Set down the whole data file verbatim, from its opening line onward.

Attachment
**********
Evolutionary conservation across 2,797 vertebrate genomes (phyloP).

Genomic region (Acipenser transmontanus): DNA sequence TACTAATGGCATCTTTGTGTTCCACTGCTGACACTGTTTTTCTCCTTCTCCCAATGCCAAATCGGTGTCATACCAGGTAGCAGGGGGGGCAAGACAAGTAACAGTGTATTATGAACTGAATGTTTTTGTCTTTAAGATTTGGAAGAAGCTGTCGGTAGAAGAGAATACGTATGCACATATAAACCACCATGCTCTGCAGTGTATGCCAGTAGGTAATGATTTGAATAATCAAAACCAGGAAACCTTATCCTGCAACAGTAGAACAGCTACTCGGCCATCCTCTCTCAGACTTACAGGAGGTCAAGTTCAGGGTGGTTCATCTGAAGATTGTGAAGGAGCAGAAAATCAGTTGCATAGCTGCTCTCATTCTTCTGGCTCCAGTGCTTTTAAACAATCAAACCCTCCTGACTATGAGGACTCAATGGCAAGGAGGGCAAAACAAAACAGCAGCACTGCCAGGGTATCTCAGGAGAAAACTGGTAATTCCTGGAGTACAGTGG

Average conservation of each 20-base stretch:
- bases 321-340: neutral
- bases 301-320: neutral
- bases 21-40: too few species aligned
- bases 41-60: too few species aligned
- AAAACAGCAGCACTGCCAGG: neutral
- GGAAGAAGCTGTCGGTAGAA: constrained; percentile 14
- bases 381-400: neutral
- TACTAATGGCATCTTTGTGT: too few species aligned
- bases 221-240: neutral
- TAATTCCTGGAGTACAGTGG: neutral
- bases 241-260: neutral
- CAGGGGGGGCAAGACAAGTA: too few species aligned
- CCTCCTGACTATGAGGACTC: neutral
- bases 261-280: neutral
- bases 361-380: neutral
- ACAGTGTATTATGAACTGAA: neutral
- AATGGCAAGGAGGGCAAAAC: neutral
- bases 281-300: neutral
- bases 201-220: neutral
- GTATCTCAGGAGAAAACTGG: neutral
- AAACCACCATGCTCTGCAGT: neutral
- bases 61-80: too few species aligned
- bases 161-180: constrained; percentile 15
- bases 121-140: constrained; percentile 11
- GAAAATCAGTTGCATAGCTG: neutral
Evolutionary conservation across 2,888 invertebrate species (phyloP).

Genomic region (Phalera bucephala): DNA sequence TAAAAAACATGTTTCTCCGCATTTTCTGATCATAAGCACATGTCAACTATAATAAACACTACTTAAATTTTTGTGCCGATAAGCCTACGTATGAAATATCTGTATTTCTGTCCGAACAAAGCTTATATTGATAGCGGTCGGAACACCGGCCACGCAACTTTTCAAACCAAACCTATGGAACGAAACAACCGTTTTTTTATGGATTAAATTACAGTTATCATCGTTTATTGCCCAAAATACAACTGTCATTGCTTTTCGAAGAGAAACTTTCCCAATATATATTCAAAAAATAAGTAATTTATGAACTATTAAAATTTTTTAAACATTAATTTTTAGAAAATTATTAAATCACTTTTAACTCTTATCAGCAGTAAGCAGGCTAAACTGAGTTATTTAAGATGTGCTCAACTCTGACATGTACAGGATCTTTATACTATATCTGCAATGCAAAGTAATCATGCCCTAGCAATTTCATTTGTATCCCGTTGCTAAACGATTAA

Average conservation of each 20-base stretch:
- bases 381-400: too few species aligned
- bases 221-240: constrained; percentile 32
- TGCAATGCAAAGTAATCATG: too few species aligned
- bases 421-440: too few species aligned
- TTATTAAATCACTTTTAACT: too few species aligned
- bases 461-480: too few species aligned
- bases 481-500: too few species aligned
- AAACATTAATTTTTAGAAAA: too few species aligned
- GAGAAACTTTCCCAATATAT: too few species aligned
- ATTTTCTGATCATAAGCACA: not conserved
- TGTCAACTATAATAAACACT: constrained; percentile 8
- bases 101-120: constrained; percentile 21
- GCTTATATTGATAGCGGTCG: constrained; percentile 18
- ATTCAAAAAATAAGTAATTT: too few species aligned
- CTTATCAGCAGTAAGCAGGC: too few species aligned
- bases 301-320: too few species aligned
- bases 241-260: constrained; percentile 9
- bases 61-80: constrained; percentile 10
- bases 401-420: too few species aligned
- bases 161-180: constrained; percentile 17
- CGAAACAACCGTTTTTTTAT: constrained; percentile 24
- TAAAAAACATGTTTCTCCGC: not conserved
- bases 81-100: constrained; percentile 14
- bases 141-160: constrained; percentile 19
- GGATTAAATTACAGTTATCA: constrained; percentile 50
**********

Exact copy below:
Evolutionary conservation across 2,797 vertebrate genomes (phyloP).

Genomic region (Acipenser transmontanus): DNA sequence TACTAATGGCATCTTTGTGTTCCACTGCTGACACTGTTTTTCTCCTTCTCCCAATGCCAAATCGGTGTCATACCAGGTAGCAGGGGGGGCAAGACAAGTAACAGTGTATTATGAACTGAATGTTTTTGTCTTTAAGATTTGGAAGAAGCTGTCGGTAGAAGAGAATACGTATGCACATATAAACCACCATGCTCTGCAGTGTATGCCAGTAGGTAATGATTTGAATAATCAAAACCAGGAAACCTTATCCTGCAACAGTAGAACAGCTACTCGGCCATCCTCTCTCAGACTTACAGGAGGTCAAGTTCAGGGTGGTTCATCTGAAGATTGTGAAGGAGCAGAAAATCAGTTGCATAGCTGCTCTCATTCTTCTGGCTCCAGTGCTTTTAAACAATCAAACCCTCCTGACTATGAGGACTCAATGGCAAGGAGGGCAAAACAAAACAGCAGCACTGCCAGGGTATCTCAGGAGAAAACTGGTAATTCCTGGAGTACAGTGG

Average conservation of each 20-base stretch:
- bases 321-340: neutral
- bases 301-320: neutral
- bases 21-40: too few species aligned
- bases 41-60: too few species aligned
- AAAACAGCAGCACTGCCAGG: neutral
- GGAAGAAGCTGTCGGTAGAA: constrained; percentile 14
- bases 381-400: neutral
- TACTAATGGCATCTTTGTGT: too few species aligned
- bases 221-240: neutral
- TAATTCCTGGAGTACAGTGG: neutral
- bases 241-260: neutral
- CAGGGGGGGCAAGACAAGTA: too few species aligned
- CCTCCTGACTATGAGGACTC: neutral
- bases 261-280: neutral
- bases 361-380: neutral
- ACAGTGTATTATGAACTGAA: neutral
- AATGGCAAGGAGGGCAAAAC: neutral
- bases 281-300: neutral
- bases 201-220: neutral
- GTATCTCAGGAGAAAACTGG: neutral
- AAACCACCATGCTCTGCAGT: neutral
- bases 61-80: too few species aligned
- bases 161-180: constrained; percentile 15
- bases 121-140: constrained; percentile 11
- GAAAATCAGTTGCATAGCTG: neutral
Evolutionary conservation across 2,888 invertebrate species (phyloP).

Genomic region (Phalera bucephala): DNA sequence TAAAAAACATGTTTCTCCGCATTTTCTGATCATAAGCACATGTCAACTATAATAAACACTACTTAAATTTTTGTGCCGATAAGCCTACGTATGAAATATCTGTATTTCTGTCCGAACAAAGCTTATATTGATAGCGGTCGGAACACCGGCCACGCAACTTTTCAAACCAAACCTATGGAACGAAACAACCGTTTTTTTATGGATTAAATTACAGTTATCATCGTTTATTGCCCAAAATACAACTGTCATTGCTTTTCGAAGAGAAACTTTCCCAATATATATTCAAAAAATAAGTAATTTATGAACTATTAAAATTTTTTAAACATTAATTTTTAGAAAATTATTAAATCACTTTTAACTCTTATCAGCAGTAAGCAGGCTAAACTGAGTTATTTAAGATGTGCTCAACTCTGACATGTACAGGATCTTTATACTATATCTGCAATGCAAAGTAATCATGCCCTAGCAATTTCATTTGTATCCCGTTGCTAAACGATTAA

Average conservation of each 20-base stretch:
- bases 381-400: too few species aligned
- bases 221-240: constrained; percentile 32
- TGCAATGCAAAGTAATCATG: too few species aligned
- bases 421-440: too few species aligned
- TTATTAAATCACTTTTAACT: too few species aligned
- bases 461-480: too few species aligned
- bases 481-500: too few species aligned
- AAACATTAATTTTTAGAAAA: too few species aligned
- GAGAAACTTTCCCAATATAT: too few species aligned
- ATTTTCTGATCATAAGCACA: not conserved
- TGTCAACTATAATAAACACT: constrained; percentile 8
- bases 101-120: constrained; percentile 21
- GCTTATATTGATAGCGGTCG: constrained; percentile 18
- ATTCAAAAAATAAGTAATTT: too few species aligned
- CTTATCAGCAGTAAGCAGGC: too few species aligned
- bases 301-320: too few species aligned
- bases 241-260: constrained; percentile 9
- bases 61-80: constrained; percentile 10
- bases 401-420: too few species aligned
- bases 161-180: constrained; percentile 17
- CGAAACAACCGTTTTTTTAT: constrained; percentile 24
- TAAAAAACATGTTTCTCCGC: not conserved
- bases 81-100: constrained; percentile 14
- bases 141-160: constrained; percentile 19
- GGATTAAATTACAGTTATCA: constrained; percentile 50